The angels are [stooping]1, above your bed; They weary of trooping with the whimpering dead. God's laughing in heaven to see you so good; The [Shining]2 Seven are gay with His mood. [I kiss you and kiss you, my pigeon my own. Ah how I shall miss you when you have grown.]3
Then and Now
Song Cycle by Chester Duncan (1913 - 2002)
?. A cradle song  [sung text not yet checked]
- by William Butler Yeats (1865 - 1939), "A cradle song", appears in The Rose, first published 1893 [author's text checked 1 time against a primary source]
See other settings of this text.
Available translations, adaptations or excerpts, and transliterations (if applicable):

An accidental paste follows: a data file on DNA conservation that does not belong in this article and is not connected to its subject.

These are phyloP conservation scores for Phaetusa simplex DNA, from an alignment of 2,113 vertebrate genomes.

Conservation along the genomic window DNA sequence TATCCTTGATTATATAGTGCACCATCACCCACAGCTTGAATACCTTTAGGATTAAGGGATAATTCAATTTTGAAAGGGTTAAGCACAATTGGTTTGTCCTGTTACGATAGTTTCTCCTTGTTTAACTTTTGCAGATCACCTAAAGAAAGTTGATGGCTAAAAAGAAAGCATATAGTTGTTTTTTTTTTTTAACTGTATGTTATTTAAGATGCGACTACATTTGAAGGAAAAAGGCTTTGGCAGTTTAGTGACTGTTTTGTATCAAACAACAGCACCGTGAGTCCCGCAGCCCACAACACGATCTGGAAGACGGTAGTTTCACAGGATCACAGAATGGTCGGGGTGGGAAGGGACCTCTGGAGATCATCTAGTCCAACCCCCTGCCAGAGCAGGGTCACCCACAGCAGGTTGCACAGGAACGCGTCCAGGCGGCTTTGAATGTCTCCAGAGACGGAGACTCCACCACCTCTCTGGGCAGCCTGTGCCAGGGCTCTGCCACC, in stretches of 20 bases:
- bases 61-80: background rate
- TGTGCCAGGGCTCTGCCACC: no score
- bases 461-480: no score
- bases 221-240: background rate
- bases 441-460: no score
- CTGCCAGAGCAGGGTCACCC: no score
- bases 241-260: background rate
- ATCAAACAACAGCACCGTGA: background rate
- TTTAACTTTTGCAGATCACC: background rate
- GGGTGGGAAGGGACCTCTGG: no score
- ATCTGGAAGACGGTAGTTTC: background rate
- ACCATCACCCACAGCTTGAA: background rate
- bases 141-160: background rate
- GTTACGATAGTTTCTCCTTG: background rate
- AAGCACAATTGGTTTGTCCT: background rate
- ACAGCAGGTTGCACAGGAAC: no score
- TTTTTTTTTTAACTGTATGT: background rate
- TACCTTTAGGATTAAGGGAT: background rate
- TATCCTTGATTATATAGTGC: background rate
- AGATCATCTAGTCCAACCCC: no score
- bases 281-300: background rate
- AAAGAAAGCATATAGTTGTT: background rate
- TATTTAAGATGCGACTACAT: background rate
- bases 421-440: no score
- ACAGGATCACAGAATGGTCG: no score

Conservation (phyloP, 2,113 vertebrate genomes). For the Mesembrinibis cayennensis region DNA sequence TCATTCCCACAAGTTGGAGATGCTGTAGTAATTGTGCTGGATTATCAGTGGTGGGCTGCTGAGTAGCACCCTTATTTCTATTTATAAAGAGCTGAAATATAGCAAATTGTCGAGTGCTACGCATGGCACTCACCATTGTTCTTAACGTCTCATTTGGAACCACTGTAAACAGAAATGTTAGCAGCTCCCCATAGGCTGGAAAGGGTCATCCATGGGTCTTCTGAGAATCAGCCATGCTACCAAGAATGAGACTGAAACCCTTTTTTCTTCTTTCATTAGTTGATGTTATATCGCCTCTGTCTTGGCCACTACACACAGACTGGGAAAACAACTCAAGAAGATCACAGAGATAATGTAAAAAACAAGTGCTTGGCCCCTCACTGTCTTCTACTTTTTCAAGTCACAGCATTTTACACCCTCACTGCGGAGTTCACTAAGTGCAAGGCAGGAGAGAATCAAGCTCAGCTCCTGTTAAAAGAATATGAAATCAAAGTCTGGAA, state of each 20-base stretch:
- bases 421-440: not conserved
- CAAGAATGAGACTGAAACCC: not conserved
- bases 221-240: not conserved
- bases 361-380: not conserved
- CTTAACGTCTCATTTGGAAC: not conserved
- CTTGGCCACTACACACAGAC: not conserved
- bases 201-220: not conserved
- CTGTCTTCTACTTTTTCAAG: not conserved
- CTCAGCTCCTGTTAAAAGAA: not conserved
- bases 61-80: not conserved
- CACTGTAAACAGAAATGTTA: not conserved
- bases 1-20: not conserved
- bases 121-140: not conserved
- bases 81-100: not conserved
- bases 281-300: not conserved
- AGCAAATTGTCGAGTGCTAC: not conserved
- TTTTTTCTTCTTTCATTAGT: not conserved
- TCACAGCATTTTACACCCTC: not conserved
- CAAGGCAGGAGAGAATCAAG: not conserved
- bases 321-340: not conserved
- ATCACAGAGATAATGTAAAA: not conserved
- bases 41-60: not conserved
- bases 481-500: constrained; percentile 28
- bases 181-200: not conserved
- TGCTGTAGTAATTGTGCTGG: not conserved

- ITA Italian (Italiano) (Ferdinando Albeggiani) , "Una ninna nanna", copyright © 2012, (re)printed on this website with kind permission
First published in Scots Observer, April 1890; revised 1901
1 Grill: "singing"
2 Ebel, Grill: "Sailing"
3 Ebel: "I sigh that kiss you, for I must own/ That I shall miss you when you have grown."; Grill: "I sigh that kiss you, for I must own/ That I shall miss you when you have gone."
Research team for this text: Ted Perry , Malcolm Wren [Guest Editor]
?. A nativity  [sung text not yet checked]
What woman hugs her infant there? Another star has shot an ear. What made the drapery glisten so? Not a man but Delacroix. What made the ceiling waterproof? Landor's tarpaulin on the roof What brushes fly and moth aside? Irving and his plume of pride. What hurries out the knaye and dolt? Talma and his thunderbolt. Why is the woman terror-struck? Can there be mercy in that look?
- by William Butler Yeats (1865 - 1939), "Nativity" [author's text checked 1 time against a primary source]
Researcher for this text: Emily Ezust [Administrator]
Total word count: 120